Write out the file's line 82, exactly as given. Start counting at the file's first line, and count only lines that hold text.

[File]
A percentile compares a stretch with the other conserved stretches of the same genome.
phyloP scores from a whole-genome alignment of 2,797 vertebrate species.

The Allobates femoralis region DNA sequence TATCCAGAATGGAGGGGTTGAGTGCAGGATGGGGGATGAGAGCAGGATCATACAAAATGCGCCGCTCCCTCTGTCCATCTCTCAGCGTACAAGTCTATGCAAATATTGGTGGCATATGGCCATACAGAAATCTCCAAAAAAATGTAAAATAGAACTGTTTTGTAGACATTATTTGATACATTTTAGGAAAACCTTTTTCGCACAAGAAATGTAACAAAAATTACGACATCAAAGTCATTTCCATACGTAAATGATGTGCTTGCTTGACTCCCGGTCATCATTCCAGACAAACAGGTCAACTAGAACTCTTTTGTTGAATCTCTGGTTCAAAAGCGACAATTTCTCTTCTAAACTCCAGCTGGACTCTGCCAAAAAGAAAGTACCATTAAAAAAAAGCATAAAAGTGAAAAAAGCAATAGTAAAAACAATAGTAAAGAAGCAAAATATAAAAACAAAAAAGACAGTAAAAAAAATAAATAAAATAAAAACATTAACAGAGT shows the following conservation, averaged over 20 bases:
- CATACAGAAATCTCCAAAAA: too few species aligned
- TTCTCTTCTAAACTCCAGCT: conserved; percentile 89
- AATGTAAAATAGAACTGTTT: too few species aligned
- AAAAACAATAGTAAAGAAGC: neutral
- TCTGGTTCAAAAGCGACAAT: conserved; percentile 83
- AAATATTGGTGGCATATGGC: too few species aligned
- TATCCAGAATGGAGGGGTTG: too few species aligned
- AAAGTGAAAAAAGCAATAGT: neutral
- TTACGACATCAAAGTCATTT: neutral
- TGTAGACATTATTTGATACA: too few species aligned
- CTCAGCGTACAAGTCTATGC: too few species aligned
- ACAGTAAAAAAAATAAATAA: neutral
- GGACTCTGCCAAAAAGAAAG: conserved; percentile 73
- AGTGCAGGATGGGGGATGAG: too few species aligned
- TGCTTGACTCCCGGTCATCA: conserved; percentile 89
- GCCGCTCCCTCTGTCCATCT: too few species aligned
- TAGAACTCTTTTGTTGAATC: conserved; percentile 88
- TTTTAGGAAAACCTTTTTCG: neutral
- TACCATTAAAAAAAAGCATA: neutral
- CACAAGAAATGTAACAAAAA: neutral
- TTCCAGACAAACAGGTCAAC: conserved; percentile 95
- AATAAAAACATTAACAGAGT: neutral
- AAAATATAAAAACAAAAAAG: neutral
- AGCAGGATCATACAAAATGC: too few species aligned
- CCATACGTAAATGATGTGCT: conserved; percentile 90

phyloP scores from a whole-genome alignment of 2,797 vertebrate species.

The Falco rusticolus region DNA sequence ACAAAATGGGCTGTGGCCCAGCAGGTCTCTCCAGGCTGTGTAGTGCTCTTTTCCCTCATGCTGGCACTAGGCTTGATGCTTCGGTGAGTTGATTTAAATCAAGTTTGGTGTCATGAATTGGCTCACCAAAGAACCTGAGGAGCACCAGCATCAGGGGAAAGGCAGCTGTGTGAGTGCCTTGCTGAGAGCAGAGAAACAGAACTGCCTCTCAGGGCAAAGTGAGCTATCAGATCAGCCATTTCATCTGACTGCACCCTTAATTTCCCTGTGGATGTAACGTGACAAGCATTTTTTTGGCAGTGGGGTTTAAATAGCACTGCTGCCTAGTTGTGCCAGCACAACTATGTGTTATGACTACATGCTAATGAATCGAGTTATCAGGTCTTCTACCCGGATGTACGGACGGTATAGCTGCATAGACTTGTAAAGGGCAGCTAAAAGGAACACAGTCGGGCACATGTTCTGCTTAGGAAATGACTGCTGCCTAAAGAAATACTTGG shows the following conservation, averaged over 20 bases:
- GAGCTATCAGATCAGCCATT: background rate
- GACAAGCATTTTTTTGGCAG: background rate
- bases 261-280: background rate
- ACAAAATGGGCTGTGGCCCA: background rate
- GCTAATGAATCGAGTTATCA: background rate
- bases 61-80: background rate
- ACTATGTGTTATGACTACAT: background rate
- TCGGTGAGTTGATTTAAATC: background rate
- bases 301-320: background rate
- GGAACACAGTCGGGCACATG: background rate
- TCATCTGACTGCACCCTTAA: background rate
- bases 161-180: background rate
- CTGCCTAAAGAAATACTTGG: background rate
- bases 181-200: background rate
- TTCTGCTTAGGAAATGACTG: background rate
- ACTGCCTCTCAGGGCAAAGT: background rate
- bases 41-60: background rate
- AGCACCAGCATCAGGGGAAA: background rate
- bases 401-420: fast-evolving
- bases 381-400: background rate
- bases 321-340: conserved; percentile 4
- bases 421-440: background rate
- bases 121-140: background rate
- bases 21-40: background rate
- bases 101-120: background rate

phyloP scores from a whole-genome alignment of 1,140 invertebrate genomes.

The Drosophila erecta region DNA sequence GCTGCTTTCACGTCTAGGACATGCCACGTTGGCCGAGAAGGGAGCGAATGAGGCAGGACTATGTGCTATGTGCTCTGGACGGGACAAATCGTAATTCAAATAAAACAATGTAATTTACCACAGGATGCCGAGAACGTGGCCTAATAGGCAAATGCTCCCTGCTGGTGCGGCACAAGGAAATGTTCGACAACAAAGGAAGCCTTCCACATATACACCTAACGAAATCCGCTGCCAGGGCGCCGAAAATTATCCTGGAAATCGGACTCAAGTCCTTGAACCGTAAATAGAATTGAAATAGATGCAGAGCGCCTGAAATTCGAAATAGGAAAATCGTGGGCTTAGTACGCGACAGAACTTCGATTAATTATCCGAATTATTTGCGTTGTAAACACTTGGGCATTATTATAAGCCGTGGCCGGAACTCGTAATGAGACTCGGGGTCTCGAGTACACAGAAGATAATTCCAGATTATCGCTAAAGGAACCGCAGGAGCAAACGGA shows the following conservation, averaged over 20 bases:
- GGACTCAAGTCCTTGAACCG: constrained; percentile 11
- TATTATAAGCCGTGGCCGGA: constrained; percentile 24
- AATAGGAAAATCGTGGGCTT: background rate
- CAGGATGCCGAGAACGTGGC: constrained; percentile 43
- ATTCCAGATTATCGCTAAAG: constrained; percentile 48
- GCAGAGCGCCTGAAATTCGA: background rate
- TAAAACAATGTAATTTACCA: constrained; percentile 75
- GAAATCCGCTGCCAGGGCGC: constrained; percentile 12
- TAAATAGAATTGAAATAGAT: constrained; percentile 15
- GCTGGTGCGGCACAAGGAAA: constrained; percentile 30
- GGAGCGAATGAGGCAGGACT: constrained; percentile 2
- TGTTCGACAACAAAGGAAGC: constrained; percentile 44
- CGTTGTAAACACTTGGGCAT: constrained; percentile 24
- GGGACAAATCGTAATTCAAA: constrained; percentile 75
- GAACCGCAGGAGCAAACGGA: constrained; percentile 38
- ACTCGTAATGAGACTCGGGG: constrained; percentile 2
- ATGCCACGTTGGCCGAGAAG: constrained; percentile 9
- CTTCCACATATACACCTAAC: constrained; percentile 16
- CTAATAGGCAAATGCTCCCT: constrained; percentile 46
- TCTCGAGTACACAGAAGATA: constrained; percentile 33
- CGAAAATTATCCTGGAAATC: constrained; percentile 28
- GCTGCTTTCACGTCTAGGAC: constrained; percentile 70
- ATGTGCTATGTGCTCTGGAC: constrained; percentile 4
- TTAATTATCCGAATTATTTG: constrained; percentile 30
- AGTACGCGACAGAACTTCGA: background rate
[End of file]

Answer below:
- AGTACGCGACAGAACTTCGA: background rate